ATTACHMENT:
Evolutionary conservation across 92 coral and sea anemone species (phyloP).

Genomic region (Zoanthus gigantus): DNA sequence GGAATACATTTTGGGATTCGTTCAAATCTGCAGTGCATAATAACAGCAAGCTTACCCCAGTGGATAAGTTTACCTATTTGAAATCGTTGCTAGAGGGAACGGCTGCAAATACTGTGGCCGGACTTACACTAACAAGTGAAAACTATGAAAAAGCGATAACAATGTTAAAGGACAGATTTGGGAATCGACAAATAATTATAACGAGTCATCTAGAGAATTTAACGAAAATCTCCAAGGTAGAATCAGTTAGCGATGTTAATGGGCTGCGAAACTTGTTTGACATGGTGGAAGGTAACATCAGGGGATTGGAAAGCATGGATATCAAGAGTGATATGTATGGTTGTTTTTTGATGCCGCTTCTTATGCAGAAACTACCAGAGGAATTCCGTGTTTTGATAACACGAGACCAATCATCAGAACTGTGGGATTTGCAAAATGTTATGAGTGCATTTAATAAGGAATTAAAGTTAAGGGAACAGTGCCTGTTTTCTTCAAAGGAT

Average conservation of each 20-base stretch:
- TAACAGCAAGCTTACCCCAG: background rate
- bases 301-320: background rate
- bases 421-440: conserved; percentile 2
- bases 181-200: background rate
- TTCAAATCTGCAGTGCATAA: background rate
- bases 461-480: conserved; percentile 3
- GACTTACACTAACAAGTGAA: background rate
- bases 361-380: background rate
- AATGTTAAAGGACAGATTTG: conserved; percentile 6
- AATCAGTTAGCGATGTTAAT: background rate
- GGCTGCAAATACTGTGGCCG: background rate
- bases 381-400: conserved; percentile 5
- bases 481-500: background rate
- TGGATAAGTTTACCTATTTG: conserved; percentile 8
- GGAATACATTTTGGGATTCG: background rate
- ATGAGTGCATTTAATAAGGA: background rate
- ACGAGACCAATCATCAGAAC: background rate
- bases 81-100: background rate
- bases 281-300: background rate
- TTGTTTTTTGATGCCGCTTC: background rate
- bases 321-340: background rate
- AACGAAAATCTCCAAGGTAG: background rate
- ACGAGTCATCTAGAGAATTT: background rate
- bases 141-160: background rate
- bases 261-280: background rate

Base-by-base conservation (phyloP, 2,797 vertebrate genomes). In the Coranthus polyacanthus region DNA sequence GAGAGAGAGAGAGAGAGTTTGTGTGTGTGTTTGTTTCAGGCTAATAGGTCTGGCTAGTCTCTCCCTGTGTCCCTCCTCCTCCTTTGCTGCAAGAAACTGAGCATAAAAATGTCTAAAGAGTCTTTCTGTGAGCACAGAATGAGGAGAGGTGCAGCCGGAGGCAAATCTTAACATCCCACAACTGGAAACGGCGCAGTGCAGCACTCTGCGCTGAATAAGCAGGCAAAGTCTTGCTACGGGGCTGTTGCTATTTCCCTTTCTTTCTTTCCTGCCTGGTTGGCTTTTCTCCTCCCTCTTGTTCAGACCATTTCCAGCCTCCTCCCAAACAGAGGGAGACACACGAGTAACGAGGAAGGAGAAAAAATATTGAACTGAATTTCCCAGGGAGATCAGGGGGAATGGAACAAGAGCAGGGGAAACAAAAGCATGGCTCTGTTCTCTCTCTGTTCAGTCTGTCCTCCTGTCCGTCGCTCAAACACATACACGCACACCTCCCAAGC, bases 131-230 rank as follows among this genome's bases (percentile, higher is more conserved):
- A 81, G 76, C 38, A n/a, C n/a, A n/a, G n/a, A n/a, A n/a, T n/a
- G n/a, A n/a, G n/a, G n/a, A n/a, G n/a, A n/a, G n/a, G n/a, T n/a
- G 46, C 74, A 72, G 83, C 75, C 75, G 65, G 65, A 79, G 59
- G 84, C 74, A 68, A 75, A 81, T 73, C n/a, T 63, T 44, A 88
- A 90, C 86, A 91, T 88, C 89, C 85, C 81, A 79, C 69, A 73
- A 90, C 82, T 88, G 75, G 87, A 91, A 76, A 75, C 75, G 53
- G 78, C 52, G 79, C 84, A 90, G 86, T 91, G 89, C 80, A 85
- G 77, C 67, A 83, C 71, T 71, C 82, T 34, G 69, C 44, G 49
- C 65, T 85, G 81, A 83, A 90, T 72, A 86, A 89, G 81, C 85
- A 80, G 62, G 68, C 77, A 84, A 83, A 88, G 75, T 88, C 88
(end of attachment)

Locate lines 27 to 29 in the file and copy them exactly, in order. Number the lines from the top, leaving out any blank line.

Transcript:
- bases 141-160: background rate
- bases 261-280: background rate

Base-by-base conservation (phyloP, 2,797 vertebrate genomes). In the Coranthus polyacanthus region DNA sequence GAGAGAGAGAGAGAGAGTTTGTGTGTGTGTTTGTTTCAGGCTAATAGGTCTGGCTAGTCTCTCCCTGTGTCCCTCCTCCTCCTTTGCTGCAAGAAACTGAGCATAAAAATGTCTAAAGAGTCTTTCTGTGAGCACAGAATGAGGAGAGGTGCAGCCGGAGGCAAATCTTAACATCCCACAACTGGAAACGGCGCAGTGCAGCACTCTGCGCTGAATAAGCAGGCAAAGTCTTGCTACGGGGCTGTTGCTATTTCCCTTTCTTTCTTTCCTGCCTGGTTGGCTTTTCTCCTCCCTCTTGTTCAGACCATTTCCAGCCTCCTCCCAAACAGAGGGAGACACACGAGTAACGAGGAAGGAGAAAAAATATTGAACTGAATTTCCCAGGGAGATCAGGGGGAATGGAACAAGAGCAGGGGAAACAAAAGCATGGCTCTGTTCTCTCTCTGTTCAGTCTGTCCTCCTGTCCGTCGCTCAAACACATACACGCACACCTCCCAAGC, bases 131-230 rank as follows among this genome's bases (percentile, higher is more conserved):